Wax flystrike factor: study

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Bob GarnantCountryman

Wax content in the wool of Merino sheep can play an important role in reducing the incidence of flystrike, according to UWA PhD student Joseph Steer.

At the Young Agriculture Professional Forum last week at CSIRO Centre for Environment and Life Sciences in Floreat, Mr Steer said the resistant group of sheep in his study averaged 16 per cent wax content.

"In comparison, the susceptible group of sheep averaged 12 per cent," he said.

Mr Steer said higher wax content could help reduce moisture absorption but more scientific research was needed to establish a minimum average value of wax content for a flock to reduce the incidence of flystrike.

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His study involved taking crutch samples from both groups to analyse wax content and fatty acid composition. The homogenised samples were also compared by counting the number of dead flies, egg masses, hatchings, and larvae numbers.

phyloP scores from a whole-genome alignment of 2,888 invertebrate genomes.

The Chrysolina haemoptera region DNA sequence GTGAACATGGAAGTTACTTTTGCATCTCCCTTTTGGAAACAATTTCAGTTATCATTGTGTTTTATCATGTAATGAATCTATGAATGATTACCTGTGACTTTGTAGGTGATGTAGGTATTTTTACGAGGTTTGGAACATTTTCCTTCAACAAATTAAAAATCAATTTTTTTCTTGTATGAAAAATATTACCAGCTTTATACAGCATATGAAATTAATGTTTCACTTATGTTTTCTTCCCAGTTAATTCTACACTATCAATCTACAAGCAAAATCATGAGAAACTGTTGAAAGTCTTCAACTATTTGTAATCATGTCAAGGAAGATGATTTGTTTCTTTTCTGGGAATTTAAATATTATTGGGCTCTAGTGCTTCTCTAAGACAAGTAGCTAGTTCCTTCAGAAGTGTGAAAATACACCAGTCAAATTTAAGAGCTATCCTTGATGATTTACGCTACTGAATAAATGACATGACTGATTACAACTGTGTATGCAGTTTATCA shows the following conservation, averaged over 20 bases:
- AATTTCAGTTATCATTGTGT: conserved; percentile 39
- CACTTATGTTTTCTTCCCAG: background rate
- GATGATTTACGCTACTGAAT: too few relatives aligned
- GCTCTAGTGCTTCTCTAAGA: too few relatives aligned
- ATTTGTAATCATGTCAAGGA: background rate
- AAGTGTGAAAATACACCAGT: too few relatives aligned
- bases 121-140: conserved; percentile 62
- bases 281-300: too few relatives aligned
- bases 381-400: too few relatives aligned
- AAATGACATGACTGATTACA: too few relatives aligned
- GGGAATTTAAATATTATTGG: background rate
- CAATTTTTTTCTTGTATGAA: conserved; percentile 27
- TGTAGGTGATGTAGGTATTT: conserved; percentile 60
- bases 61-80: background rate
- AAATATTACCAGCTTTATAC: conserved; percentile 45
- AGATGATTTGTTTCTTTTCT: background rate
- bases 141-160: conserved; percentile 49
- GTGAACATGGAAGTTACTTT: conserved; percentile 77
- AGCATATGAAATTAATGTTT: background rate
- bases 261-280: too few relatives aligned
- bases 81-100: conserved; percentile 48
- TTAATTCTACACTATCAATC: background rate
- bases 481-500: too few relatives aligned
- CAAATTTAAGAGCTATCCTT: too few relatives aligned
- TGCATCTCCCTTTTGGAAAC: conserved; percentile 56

Apart from the chemical breakdown of the wool components, Mr Steer said more research into how wool absorbed and retained moisture was essential because these determined the desiccation of eggs, larvae and induction of oviposition.

Using analytical methodology to compare faecal and wool samples, Mr Steer found flies were more attracted to the latter, suggesting flystrike was influenced by the wool component.

"But I feel what is more important than the wool is what the skin is doing," he said.

"The skin, which produces the wool, is a living component capable of altering in response to flystrike."

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